First West Nile Virus death reported In L.A. and O.C.

August 29, 2014
Health officials said 20 people in the county have been diagnosed with West Nile virus, including three people who showed no symptoms but were identified when they donated blood. (Korea Times file)

Health officials said 20 people in the county have been diagnosed with West Nile virus, including three people who showed no symptoms but were identified when they donated blood. (Korea Times file)

LOS ANGELES (CNS) – A San Fernando man died from complications of West Nile virus, becoming the first person in Los Angeles County to die from the virus this season, health officials announced today.

The victim was a man in his 60s, and he was hospitalized when he died, according to the county Department of Public Health.

Health officials said 20 people in the county have been diagnosed with West Nile virus, including three people who showed no symptoms but were identified when they donated blood.

“Although most people bitten by a mosquito are not exposed to West Nile virus, some individuals may become infected with this disease and may experience symptoms that can last for months, even years, such as fatigue, malaise and depression,” according to Dr. Jonathan Fielding, the county’s director of public health.

According to the state, there had been six fatalities from West Nile virus this year in California as of Tuesday — in Glenn, Sacramento, Sutter, Shasta and Stanislaus counties.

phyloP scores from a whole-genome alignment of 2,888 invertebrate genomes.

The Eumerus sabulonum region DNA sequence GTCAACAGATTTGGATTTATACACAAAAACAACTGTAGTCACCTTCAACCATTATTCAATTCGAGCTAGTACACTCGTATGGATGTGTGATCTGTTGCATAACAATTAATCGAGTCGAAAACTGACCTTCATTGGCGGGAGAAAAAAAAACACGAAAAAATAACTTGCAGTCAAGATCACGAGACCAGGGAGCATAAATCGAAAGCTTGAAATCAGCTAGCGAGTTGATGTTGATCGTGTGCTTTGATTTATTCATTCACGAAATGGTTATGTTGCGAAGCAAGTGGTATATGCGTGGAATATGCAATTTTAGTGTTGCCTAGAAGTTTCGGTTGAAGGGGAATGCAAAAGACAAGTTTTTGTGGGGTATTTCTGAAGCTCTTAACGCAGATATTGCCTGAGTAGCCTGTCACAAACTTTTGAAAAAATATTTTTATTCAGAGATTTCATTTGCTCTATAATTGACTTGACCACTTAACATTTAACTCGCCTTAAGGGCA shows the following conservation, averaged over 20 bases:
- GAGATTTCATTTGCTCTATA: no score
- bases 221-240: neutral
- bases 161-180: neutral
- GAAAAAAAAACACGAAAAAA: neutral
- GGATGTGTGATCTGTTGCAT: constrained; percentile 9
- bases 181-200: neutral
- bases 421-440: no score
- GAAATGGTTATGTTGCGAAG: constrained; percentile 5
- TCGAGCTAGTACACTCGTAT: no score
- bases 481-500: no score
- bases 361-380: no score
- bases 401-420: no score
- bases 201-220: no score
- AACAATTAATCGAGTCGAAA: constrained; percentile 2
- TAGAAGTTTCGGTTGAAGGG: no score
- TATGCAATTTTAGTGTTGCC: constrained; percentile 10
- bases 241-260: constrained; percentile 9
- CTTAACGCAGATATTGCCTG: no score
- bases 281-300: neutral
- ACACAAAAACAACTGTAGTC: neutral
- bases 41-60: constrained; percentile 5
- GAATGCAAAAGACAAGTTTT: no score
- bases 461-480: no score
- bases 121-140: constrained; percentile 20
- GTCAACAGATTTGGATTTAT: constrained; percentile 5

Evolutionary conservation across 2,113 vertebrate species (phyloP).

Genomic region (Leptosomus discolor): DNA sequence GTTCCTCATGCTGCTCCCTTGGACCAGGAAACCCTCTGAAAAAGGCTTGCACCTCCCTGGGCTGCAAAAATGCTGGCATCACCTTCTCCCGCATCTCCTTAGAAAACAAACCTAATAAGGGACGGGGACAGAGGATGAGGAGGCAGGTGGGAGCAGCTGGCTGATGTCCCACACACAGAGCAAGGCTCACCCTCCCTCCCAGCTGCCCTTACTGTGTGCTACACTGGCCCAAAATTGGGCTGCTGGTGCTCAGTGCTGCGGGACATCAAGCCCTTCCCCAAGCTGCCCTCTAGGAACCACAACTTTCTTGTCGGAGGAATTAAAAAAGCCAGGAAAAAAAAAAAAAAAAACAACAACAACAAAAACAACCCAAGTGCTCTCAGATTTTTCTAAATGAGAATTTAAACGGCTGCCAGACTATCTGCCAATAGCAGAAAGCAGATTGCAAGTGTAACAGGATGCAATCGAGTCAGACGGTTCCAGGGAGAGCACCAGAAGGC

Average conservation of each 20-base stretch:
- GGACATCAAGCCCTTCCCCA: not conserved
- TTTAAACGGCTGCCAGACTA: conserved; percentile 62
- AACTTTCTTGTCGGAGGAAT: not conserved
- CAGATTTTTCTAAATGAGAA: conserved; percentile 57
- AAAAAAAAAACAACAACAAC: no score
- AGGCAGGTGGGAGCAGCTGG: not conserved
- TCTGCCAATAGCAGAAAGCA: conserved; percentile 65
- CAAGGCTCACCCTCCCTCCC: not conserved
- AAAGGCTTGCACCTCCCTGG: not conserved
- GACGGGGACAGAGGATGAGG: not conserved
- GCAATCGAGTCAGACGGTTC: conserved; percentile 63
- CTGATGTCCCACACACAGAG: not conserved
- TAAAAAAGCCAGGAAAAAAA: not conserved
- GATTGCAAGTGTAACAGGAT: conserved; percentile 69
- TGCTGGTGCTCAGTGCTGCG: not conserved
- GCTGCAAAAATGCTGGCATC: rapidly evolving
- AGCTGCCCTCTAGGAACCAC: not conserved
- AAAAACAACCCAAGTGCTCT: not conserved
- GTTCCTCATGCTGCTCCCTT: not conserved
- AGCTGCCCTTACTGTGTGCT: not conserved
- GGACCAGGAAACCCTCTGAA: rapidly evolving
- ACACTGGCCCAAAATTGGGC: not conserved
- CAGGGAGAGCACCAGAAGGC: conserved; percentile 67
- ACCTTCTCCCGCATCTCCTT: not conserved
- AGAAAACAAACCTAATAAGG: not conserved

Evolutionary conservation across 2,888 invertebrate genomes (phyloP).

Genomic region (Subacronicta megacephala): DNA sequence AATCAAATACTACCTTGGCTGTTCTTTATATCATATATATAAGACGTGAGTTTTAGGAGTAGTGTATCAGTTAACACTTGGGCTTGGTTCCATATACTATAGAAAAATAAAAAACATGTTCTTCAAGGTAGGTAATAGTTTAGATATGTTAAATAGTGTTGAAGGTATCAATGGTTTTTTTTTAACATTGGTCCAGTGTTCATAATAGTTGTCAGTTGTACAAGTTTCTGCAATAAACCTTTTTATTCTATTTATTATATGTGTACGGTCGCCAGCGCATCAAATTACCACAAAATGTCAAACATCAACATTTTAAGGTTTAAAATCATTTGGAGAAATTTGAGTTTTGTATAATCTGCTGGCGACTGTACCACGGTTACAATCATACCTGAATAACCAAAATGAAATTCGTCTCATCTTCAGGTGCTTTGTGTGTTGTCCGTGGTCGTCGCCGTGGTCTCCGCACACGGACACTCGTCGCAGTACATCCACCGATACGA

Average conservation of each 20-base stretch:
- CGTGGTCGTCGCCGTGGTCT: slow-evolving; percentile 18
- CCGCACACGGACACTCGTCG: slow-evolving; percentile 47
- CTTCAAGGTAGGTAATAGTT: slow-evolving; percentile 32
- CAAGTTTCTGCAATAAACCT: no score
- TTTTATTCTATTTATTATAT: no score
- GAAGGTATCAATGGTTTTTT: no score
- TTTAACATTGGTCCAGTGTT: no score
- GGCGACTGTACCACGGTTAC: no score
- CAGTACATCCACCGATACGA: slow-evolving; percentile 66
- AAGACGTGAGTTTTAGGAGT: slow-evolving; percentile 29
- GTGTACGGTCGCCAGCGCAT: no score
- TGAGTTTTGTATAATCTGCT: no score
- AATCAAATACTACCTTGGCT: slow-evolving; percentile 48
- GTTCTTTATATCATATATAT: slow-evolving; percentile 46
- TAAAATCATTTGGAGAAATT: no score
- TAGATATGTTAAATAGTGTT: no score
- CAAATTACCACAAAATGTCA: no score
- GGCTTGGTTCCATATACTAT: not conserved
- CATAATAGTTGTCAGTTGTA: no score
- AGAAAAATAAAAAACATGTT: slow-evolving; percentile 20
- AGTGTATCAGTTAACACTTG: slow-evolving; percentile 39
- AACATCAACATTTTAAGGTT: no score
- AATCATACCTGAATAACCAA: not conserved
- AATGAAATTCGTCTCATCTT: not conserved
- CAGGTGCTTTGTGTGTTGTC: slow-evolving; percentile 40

Officials in Orange County, however, announced earlier this week that a woman in Seal Beach also died from the virus. The Los Angeles County death will push the statewide total to at least eight.

Health officials urged residents to take steps to prevent the spread of the disease. Those measures include emptying all standing water that can become breeding grounds for mosquitoes, maintaining secure windows and screens, using insect repellant, limiting outdoor activity at dawn and dusk when mosquitoes are most active and wearing long-sleeved shirts and long pants while outside.

Most people who get the infection do not feel symptoms, but about 20 percent can become feverish and feel headaches, body pain, nausea, fatigue and develop a skin rash.

More serious symptoms include, severe headaches, neck stiffness, confusion and muscle weakness or paralysis.

The public can report dead birds — which can be a sign of West Nile activity — by going online at http://www.westnile.ca.gov/report_wnv.php or calling (877) 968-2473. Stagnant pools of water should be reported to the county Public Health Environmental Health Bureau at (626) 430-5200, or to a local vector control agency.

 

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